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Cappuccino VS Latte Macchiato : What's the difference?

Latte macchiato, cappuccino, cappuccino, latte macchiato: it can be tricky to tell the difference. In this primer, we’ll explain the difference between cappuccino and latte macchiato, and what makes each of these drinks so special, so that you can choose the right one for your tastes.

Latte Macchiato

Latte macchiato, meaning “stained milk” in Italian, is a drink made from milk and espresso, just like cappuccino. But it’s the order in which the ingredients are added that makes the difference between the two drinks. 

To make a latte macchiato, you start by making the milk foam. If your coffee machine has a steam wand, you can use it with a milk jug. And if you don’t have one, milk frothers (manual or electric) will help you get a nice foam.

Latte macchiato is served in a tall, clear glass, ideally with a double wall. This type of glass allows you to enjoy the beauty of this drink and see the different layers that make it up. This is one difference between cappuccino and latte macchiato.

latte macchiato recipe

How do you make a latte macchiato?

Start by pouring your espresso before frothing your milk. Pour the amount of milk and foam into a tall glass, before adding your espresso in the centre. Find our tips and the full recipe in our recipe section.

Take a look at the layers forming in the glass! They show the differences in density between the liquids used to make this beverage. The milk froth, full of air, stays on the top of the glass, while the coffee (an espresso) darkens the middle. Lastly, the milk, which is denser, ends up at the bottom of the glass.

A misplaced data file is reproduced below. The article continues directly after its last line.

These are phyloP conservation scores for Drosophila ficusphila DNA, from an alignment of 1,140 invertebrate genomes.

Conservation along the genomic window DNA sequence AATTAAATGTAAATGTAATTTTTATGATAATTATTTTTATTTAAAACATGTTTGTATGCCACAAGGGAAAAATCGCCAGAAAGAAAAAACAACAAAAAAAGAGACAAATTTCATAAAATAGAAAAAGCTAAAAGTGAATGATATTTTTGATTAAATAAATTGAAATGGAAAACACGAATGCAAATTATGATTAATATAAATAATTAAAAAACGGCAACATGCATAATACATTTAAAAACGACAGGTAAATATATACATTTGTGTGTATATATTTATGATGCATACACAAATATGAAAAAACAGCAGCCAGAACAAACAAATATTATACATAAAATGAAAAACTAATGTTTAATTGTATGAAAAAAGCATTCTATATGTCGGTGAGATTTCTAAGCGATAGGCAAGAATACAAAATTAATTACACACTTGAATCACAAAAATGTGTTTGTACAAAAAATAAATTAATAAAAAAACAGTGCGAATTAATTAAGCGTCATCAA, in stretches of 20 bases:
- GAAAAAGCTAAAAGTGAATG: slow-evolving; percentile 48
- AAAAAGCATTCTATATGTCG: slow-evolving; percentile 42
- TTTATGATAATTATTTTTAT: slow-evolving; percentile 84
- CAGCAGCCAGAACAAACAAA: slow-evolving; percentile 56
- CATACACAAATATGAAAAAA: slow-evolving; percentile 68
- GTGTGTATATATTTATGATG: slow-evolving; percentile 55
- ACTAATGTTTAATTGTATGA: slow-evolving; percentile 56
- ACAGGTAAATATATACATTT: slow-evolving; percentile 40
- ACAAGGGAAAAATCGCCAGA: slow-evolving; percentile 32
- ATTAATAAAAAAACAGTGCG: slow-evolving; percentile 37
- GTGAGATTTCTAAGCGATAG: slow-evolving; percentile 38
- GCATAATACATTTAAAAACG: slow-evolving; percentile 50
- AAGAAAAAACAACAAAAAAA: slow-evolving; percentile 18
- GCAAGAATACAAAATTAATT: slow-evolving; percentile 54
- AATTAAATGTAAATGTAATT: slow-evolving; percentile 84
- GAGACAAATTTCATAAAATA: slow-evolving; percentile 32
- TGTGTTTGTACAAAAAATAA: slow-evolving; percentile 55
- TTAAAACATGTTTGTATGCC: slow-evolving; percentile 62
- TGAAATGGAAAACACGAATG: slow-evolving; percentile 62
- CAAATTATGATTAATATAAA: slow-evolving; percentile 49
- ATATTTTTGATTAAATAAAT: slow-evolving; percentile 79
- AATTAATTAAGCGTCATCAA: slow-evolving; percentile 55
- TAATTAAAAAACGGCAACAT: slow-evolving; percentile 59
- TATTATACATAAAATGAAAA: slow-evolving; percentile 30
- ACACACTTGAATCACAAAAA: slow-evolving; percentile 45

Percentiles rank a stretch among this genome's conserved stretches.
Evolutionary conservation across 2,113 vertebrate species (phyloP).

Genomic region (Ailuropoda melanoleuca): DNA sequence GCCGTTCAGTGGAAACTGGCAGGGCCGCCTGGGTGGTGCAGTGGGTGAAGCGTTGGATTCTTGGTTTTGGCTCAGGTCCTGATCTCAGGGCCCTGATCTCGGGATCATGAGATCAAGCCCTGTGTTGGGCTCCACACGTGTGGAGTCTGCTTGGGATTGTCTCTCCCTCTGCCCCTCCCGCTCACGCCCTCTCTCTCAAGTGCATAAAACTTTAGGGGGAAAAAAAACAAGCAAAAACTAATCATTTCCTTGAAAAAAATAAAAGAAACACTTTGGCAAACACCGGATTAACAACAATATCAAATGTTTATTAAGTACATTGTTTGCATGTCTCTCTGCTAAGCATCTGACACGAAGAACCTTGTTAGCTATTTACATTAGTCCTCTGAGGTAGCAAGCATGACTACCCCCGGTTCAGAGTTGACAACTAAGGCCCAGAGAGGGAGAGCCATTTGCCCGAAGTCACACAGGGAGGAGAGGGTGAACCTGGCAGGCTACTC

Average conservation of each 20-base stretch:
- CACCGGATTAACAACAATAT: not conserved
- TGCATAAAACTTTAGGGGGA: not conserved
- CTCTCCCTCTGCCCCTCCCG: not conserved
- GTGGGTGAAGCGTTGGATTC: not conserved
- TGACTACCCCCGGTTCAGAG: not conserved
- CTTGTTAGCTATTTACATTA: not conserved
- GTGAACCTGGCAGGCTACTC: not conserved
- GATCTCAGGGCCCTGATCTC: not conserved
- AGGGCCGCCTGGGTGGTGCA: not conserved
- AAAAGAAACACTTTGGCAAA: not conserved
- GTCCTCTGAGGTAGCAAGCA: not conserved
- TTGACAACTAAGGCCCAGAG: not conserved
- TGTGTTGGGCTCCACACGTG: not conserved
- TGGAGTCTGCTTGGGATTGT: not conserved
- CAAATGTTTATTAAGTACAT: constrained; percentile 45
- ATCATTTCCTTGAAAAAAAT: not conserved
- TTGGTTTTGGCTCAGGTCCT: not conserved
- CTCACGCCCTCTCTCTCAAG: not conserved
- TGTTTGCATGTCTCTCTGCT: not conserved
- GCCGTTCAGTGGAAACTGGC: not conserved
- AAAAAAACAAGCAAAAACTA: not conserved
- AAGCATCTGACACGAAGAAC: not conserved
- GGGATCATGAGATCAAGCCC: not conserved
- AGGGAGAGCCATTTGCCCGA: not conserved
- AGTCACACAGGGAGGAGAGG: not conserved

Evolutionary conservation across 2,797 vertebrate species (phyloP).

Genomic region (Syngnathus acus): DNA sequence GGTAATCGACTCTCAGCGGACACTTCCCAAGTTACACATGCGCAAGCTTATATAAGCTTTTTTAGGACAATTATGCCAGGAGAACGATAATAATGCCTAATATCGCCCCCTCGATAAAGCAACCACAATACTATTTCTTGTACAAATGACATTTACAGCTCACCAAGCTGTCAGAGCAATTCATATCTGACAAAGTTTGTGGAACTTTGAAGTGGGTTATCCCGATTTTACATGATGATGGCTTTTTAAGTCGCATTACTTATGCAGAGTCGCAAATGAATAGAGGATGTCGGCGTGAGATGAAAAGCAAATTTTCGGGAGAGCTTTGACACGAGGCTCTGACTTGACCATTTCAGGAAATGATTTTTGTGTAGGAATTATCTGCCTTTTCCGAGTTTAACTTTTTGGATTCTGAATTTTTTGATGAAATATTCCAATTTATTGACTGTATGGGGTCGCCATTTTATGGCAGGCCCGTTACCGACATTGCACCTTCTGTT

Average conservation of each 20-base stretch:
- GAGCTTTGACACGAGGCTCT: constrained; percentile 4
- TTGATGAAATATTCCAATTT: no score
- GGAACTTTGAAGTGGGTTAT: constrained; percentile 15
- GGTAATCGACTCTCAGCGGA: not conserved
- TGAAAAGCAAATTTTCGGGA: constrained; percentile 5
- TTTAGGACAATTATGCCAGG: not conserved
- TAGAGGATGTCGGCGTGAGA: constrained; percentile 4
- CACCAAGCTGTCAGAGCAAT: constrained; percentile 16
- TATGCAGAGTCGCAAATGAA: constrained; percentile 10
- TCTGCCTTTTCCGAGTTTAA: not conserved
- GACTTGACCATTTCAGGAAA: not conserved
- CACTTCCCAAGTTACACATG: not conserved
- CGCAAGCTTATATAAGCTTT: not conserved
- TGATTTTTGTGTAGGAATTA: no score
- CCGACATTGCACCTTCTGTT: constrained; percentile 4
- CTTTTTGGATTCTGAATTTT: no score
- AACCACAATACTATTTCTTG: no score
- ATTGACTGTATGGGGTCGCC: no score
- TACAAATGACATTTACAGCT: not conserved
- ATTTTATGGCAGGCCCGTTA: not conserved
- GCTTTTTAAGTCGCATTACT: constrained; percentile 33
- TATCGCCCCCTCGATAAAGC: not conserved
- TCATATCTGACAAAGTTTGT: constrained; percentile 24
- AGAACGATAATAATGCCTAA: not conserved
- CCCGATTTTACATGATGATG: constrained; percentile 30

Latte macchiato, the perfect way for kids to discover coffee

You probably wouldn’t expect an Italian drink to have a lot of milk and not much coffee. But that’s because in Italy, it’s this drink that gradually helps children get used to the taste of coffee! A large glass of hot milk, with a few drops of espresso: the latte macchiato is Italian kids’ first coffee tasting experience.

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Our experts’ recommendations for the perfect latte macchiato


In Italy, cappuccino is a breakfast drink. The unspoken rule is that you don’t take a cappuccino in the afternoon. Italians like to have their cappuccino at the café or at home, along with a cornetto (croissant with cream or jam).

It’s also one of the few coffee drinks that is often sweetened with brown sugar rather than white sugar. White sugar is usually preferred for most coffees, as it dissolves quickly in an espresso or ristretto.


What is the origin of cappucino?

Now very popular in Italy, cappuccino actually has its origins in Austria. 

The story goes that in 1683, when Vienna was besieged for the second time by the Ottoman army, King John III Sobieski of Poland sent a contingent of troops to reinforce the city.

That’s when Jerzy Franciszek Kulczycki enters the scene. He offered his services to try to cross enemy lines. The victorious Kulczycki was celebrated as a hero and decorated.

The city of Vienna offered him a monetary reward and a house. It was King John III Sobieski himself who gave him the 500 sacks of coffee found in the Ottoman camp.